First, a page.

• Compare the IP address country with the billing address country: Check that the IP address country of the customer and the billing address country where the product will be delivered are the same. If a customer’s shipping and billing addresses are in Canada, but the order was placed from an IP in Ukraine, you should closely scrutinize the transaction. In some cases, this scenario could be completely legitimate, but it's better to be safe than sorry - call the customer's Canadian phone number to confirm the order and the customer’s identity.
  • Check if the shipping address is in a “high risk” country: Merchants should always pay close attention to orders that are shipped to an international address. They should pay even closer attention to the transaction if the shipping address or credit card is located in a country where credit card fraud is prevalent. The top 12 countries where online fraud is prominent are: Indonesia, Romania, Pakistan, Ukraine, Malaysia, Turkey, Lithuania, Egypt, Bulgaria, Yugoslavia, Russia, and Israel. While an order being made from one of these countries is not a strong sign of online fraud, there are statistics and trends that show us that merchants should use this information to help them determine how stringently to authenticate transactions originating from these areas.
  • Security Services: Using a “trust mark” security service that scans your systems daily to search for malware and vulnerabilities is a superb tactic for reducing fraud as it adds an additional level of security. In addition to your own fraud prevention measures, and those of your payment processor, a security service gives the added protection to make your online business even safer.  TRUSTe, Verisgn, or McAfee Secure are examples of services that help avoid and catch problems fast.  They also increase customer trust and decrease the attractiveness of your site to hackers.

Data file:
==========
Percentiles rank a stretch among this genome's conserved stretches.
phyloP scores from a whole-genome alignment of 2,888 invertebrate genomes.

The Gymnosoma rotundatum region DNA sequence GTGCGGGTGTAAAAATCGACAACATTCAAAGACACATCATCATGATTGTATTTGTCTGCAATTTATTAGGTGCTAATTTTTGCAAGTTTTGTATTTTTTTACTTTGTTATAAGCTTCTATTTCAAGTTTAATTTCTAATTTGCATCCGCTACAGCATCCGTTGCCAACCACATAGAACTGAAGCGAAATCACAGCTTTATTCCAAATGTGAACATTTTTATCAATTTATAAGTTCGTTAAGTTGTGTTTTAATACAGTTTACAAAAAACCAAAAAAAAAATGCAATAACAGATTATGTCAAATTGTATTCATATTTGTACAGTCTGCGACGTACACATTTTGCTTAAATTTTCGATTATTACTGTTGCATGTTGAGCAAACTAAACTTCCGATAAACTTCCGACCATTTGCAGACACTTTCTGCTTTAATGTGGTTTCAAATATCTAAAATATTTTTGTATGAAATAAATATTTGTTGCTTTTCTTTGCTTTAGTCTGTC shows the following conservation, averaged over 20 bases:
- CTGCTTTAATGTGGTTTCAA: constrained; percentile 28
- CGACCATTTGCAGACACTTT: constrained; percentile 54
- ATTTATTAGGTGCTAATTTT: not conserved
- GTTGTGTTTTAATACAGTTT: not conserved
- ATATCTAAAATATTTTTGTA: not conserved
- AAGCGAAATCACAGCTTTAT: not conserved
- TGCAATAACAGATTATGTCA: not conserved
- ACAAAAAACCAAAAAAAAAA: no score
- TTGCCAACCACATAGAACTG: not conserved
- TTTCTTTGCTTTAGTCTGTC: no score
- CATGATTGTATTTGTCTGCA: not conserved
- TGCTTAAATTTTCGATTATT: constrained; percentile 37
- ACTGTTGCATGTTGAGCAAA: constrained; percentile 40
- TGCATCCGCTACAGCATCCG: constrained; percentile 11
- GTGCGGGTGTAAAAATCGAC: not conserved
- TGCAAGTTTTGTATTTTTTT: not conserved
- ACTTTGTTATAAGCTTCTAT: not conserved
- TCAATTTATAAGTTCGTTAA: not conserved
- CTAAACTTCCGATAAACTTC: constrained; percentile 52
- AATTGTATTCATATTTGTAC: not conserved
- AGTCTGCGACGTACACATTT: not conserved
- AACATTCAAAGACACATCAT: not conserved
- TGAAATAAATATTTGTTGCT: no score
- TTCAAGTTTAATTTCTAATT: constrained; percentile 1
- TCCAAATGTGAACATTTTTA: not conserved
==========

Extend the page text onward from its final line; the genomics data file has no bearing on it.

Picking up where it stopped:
• 3D Secure: Implementing 3D Secure offers merchants an additional security layer for online credit and debit card transactions. This goes a step further than standard comprehensive fraud protection, as it ties the payment authorization process to an additional online authentication step in which the end user is prompted to enter a password known only to the bank and the customer. Visa offers 3D Secure as Verified by Visa, MasterCard as MasterCard SecureCode; JCB International as J/Secure and American Express as American Express SafeKey in select markets.

Some merchants may opt out of accepting online payments in order to avoid fraud attempts, however this does not reduce exposure. On the contrary, the risk of falling victim to fraud is actually higher due to fewer control measures. Fraud can take place offline as well as online: such “offline” – or “traditional” methods – could include theft of actual credit cards and the creation of fake ID’s or other documentation, such as passports and driver’s licenses. On top of that, a business that does not accept online payments will surely lose many clients and possible go out of business.

For more information on security measures, best practices, and online fraud prevention training, check out the Visa and MasterCard resource centers. They provide literature that can help guide you through the various procedures and use of advanced anti-fraud systems.

Protecting your online business from fraud, theft, and hacking is of utmost importance – now, more than ever before. By working with a PCI DSS Level 1 payment service provider that implements the aforementioned security measures, you will be better equipped to mitigate the risks of online fraud and run a healthy and prosperous operation.